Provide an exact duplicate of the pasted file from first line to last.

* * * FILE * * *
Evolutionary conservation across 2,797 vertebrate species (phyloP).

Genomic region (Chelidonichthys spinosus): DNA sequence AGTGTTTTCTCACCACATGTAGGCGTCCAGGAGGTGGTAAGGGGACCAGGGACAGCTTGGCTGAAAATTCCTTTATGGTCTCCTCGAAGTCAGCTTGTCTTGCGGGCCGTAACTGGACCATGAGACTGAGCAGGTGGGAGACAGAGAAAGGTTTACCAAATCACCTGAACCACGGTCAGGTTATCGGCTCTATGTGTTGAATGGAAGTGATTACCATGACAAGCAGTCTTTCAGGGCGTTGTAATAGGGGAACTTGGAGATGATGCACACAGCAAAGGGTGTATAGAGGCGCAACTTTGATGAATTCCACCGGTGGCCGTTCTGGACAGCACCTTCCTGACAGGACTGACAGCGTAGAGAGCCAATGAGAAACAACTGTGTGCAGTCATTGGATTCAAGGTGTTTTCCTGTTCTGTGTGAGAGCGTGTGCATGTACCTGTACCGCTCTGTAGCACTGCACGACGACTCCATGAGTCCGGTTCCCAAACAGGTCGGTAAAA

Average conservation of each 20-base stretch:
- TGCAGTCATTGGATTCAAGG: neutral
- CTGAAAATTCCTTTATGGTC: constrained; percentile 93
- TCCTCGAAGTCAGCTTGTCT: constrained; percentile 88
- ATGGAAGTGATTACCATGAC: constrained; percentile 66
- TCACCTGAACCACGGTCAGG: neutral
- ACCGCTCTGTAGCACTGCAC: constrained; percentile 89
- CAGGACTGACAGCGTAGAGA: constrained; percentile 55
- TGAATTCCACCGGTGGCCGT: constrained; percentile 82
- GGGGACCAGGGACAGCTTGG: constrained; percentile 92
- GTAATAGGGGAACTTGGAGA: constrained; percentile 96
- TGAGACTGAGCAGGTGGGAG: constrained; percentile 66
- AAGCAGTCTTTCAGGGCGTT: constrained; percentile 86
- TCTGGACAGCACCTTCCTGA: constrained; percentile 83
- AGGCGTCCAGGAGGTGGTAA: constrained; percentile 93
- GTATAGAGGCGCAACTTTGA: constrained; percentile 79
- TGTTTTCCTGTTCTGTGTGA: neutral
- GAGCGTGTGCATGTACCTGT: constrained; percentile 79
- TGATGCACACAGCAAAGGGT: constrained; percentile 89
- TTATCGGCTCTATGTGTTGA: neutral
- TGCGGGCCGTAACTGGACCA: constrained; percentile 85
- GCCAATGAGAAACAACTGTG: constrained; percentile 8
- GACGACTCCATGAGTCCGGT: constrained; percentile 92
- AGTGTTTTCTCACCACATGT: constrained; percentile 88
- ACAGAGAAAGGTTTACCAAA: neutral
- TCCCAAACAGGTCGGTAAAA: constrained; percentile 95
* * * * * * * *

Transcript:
Evolutionary conservation across 2,797 vertebrate species (phyloP).

Genomic region (Chelidonichthys spinosus): DNA sequence AGTGTTTTCTCACCACATGTAGGCGTCCAGGAGGTGGTAAGGGGACCAGGGACAGCTTGGCTGAAAATTCCTTTATGGTCTCCTCGAAGTCAGCTTGTCTTGCGGGCCGTAACTGGACCATGAGACTGAGCAGGTGGGAGACAGAGAAAGGTTTACCAAATCACCTGAACCACGGTCAGGTTATCGGCTCTATGTGTTGAATGGAAGTGATTACCATGACAAGCAGTCTTTCAGGGCGTTGTAATAGGGGAACTTGGAGATGATGCACACAGCAAAGGGTGTATAGAGGCGCAACTTTGATGAATTCCACCGGTGGCCGTTCTGGACAGCACCTTCCTGACAGGACTGACAGCGTAGAGAGCCAATGAGAAACAACTGTGTGCAGTCATTGGATTCAAGGTGTTTTCCTGTTCTGTGTGAGAGCGTGTGCATGTACCTGTACCGCTCTGTAGCACTGCACGACGACTCCATGAGTCCGGTTCCCAAACAGGTCGGTAAAA

Average conservation of each 20-base stretch:
- TGCAGTCATTGGATTCAAGG: neutral
- CTGAAAATTCCTTTATGGTC: constrained; percentile 93
- TCCTCGAAGTCAGCTTGTCT: constrained; percentile 88
- ATGGAAGTGATTACCATGAC: constrained; percentile 66
- TCACCTGAACCACGGTCAGG: neutral
- ACCGCTCTGTAGCACTGCAC: constrained; percentile 89
- CAGGACTGACAGCGTAGAGA: constrained; percentile 55
- TGAATTCCACCGGTGGCCGT: constrained; percentile 82
- GGGGACCAGGGACAGCTTGG: constrained; percentile 92
- GTAATAGGGGAACTTGGAGA: constrained; percentile 96
- TGAGACTGAGCAGGTGGGAG: constrained; percentile 66
- AAGCAGTCTTTCAGGGCGTT: constrained; percentile 86
- TCTGGACAGCACCTTCCTGA: constrained; percentile 83
- AGGCGTCCAGGAGGTGGTAA: constrained; percentile 93
- GTATAGAGGCGCAACTTTGA: constrained; percentile 79
- TGTTTTCCTGTTCTGTGTGA: neutral
- GAGCGTGTGCATGTACCTGT: constrained; percentile 79
- TGATGCACACAGCAAAGGGT: constrained; percentile 89
- TTATCGGCTCTATGTGTTGA: neutral
- TGCGGGCCGTAACTGGACCA: constrained; percentile 85
- GCCAATGAGAAACAACTGTG: constrained; percentile 8
- GACGACTCCATGAGTCCGGT: constrained; percentile 92
- AGTGTTTTCTCACCACATGT: constrained; percentile 88
- ACAGAGAAAGGTTTACCAAA: neutral
- TCCCAAACAGGTCGGTAAAA: constrained; percentile 95